At the origin of Contes et légendes, is Joël Pommerat's will to give body to childhood. From there the show developed around several themes. He looks back on these and on the processes at work during the creation period.
Three themes run through Contes et Légendes: childhood, gender and artificial intelligence. Were these ideas clear from the start or did they emerge while working?
These themes weren’t present from the start. The way I do things is to start without having too many ready-made ideas. I start from snatches, strong intuitions. The criteria that drive me are more about envy, desire, the need to develop a project. In this case, was childhood. To embody childhood on stage in a more successful way than I had done in the past. In Contes et Légendes, I essentially wanted to put children on the stage: relationships, bodies, voices, stories... knowing that we would be working with adult actors. That’s what got me started, along with a short story by a very great Russian writer, Andrei Platonov, who wrote childhood stories. I was inspired by one of them when I started work.
It is childhood, but just as it moves into pre-adolescence...
Childhood is vast. From 0 to 18, there numerous large periods that one could isolate. It’s the research that prompted me and the company to focus on this teenage period, roughly between 11 and 14 years old. I wanted to go below, but something was wrong. That was our limit. The fictions were therefore built from the concrete, what worked, what "took shape" so to speak...
The idea of gender is very present in the show - how did that come about?
It came from the working process. To assemble my creative team, I organised meetings with actors. At the end of this first phase of research, I engaged 8 women to play the children. From there, the question of gender came to us: what does it mean for a female actor to work on a boy character? What does it mean for me, a [male] director, to ask a woman to "play" a "boy", to "act" the boy. It triggered questions that were inscribed in the show itself, in the subject, and in its fictions. That was my wish: that our research should influence our writing...
The third theme – artificial humanity – came about by chance. And I realised that not only was it interesting in itself, but that by questioning the artificial fabrication of the human, we cut across the theme of childhood, the social question of the construction of individuals, their education, their training.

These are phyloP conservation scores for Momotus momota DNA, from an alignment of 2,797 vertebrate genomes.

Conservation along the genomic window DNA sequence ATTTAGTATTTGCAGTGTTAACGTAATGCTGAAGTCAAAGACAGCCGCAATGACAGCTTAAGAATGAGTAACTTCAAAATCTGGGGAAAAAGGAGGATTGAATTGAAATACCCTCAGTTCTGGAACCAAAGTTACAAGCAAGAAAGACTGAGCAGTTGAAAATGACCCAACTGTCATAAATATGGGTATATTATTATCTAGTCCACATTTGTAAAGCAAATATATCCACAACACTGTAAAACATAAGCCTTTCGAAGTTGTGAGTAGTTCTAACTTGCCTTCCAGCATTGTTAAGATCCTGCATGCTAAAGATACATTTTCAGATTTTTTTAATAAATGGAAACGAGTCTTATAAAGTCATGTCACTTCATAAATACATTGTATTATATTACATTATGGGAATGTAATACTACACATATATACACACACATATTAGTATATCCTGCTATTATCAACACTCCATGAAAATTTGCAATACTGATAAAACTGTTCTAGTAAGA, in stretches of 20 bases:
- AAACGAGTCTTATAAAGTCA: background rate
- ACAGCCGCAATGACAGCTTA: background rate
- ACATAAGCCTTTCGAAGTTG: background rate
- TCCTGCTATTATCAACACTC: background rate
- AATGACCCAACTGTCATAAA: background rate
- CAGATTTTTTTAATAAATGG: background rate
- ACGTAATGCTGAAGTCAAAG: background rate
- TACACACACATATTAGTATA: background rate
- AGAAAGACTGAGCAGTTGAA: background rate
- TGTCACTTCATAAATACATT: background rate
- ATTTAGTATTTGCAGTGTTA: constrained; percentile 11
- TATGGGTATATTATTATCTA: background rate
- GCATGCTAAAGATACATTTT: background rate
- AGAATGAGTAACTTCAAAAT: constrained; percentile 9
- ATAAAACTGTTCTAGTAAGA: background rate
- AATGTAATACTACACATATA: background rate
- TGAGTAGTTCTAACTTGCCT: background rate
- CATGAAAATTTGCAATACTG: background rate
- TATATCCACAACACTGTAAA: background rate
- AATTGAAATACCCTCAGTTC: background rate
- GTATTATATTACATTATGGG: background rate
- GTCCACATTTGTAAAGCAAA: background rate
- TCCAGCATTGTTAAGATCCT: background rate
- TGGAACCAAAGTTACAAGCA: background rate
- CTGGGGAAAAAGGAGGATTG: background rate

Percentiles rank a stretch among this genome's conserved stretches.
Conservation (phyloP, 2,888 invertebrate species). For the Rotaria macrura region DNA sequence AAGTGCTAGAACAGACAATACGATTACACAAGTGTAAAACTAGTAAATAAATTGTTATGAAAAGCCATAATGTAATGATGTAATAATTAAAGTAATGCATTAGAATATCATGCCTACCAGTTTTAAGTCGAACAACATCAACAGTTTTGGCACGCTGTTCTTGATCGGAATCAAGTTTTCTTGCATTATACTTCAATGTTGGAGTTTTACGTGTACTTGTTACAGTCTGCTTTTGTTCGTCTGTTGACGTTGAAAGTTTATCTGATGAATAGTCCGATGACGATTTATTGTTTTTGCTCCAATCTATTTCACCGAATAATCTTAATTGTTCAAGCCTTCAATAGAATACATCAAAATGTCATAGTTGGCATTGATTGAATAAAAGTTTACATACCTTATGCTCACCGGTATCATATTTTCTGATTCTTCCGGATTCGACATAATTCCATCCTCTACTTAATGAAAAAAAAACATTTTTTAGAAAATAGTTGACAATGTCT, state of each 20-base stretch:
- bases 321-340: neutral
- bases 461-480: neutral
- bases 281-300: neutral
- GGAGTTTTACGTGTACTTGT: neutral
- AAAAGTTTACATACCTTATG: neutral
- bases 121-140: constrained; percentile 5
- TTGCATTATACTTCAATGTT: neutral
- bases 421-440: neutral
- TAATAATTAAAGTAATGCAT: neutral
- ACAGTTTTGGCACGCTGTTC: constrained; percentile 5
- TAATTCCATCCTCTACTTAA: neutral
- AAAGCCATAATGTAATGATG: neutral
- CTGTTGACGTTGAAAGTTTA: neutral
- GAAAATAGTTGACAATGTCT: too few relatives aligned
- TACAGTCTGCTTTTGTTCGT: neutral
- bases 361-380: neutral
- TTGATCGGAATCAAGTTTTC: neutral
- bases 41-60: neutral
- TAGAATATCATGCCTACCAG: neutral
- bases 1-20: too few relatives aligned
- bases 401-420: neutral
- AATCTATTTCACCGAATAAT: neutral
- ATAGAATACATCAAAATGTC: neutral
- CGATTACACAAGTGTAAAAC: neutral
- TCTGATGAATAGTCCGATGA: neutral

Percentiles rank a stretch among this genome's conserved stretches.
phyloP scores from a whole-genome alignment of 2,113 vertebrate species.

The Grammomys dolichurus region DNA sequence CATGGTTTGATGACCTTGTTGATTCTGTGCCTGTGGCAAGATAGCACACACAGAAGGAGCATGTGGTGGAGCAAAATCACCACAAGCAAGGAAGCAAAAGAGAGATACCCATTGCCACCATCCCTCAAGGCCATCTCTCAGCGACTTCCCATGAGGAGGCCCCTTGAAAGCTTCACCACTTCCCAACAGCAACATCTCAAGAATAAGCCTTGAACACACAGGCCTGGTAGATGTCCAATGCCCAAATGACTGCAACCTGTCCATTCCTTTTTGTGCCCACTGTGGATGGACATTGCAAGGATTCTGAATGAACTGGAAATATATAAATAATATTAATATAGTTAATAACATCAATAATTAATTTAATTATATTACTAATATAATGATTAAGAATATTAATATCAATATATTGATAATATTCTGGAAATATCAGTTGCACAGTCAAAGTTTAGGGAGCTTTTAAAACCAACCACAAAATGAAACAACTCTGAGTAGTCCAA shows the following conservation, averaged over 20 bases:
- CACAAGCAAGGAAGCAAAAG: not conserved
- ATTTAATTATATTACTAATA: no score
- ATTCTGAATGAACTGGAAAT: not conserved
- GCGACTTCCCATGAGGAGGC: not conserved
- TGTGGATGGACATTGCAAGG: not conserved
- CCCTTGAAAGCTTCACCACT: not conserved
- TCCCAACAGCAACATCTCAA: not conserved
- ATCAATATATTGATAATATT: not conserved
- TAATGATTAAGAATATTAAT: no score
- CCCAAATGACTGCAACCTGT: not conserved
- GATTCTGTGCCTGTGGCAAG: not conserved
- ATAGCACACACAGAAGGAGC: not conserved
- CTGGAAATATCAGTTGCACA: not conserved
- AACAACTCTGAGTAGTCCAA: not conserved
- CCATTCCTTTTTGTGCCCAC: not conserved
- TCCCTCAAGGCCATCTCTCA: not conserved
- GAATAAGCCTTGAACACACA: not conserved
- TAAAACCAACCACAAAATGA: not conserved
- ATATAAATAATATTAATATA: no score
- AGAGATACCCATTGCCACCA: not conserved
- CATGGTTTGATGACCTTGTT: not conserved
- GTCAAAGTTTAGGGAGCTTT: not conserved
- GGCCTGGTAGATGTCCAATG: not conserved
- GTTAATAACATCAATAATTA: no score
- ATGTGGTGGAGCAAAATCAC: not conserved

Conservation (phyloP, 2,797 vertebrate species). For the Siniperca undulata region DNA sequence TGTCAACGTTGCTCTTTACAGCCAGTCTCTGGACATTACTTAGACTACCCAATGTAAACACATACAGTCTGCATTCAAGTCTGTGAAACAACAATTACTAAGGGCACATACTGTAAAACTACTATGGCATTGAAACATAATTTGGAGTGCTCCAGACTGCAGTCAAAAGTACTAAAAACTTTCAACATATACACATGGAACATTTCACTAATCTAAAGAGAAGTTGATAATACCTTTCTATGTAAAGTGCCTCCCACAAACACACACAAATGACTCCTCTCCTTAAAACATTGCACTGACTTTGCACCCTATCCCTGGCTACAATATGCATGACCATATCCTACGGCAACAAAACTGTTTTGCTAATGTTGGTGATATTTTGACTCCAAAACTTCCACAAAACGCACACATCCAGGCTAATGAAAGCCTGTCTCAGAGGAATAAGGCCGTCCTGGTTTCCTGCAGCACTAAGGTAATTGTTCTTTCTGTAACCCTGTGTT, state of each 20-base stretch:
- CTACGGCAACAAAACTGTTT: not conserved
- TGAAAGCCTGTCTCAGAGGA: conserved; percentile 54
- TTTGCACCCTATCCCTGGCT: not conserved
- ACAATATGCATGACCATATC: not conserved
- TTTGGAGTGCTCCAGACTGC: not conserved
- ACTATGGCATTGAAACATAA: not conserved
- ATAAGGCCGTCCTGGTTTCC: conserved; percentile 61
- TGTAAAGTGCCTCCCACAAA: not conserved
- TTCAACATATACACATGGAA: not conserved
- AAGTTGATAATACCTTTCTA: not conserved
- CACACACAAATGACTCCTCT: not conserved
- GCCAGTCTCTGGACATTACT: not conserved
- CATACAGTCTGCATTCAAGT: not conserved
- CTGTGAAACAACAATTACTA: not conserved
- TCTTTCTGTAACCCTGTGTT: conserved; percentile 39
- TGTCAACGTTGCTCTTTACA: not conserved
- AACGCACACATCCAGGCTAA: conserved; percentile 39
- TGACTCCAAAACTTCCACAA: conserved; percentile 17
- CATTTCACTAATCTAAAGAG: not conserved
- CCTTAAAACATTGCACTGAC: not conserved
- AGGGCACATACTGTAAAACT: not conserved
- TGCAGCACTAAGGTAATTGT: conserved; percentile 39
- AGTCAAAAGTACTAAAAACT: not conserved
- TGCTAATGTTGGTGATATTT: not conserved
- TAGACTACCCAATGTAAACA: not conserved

Contes et légendes like many of your creations is a work of writing with the team. This collective writing remains a must. What do you find essential to stay faithful to it?
It’s something intuitive, instinctive. At a certain point in my career, I understood that I was looking for a type of writing beyond the text, beyond words, which integrates other languages... I was looking for something more whole, and open, something that has to do with the body, in an inseparable way. If I wrote alone, before thinking about staging – which I have done and could do again – I would deprive myself of something... of the presence of an individual, their body, their voice, their gestures, the impression they give, in resonance with words, gestures, actions. This is what I define as “writing”: this set of things which cannot be reduced to simply a text. I am not putting down an absolute definition of writing here. That would be ridiculous. This is just the meaning of my research.
Refining Contes et légendes, both in terms of the performance and of the subject matter and processing, required time. Is this notion of time precious to you?
It's logical and rational: the more time you have, the more you can work in depth. It's also because I'm slow. I've always hated pressure, the moment when you know you're late or might be. I try to get rid of these questions. I stretch the time as much as possible to give myself the freedom to feel that pressure as little as possible.
And then, thought and reflection don't proceed in a linear fashion. We need those moments between two rehearsal periods. All of a sudden, some things fall into place. By taking a step back, alchemy occurs. They would not happen in a time-limited process. For me, there's no question. I have the feeling that if everyone could take their time, they would. If some don't, it's for lack of means or perhaps because of impatience to get to the end, to succeed. In the past, I may have been impatient, I was looking for something. I was also focused on productivity. Today I have less need to prove to myself that I am capable of doing things... So I can allow myself this time-taking.
— Words collected by Sophie Dupavé on August 31, 2020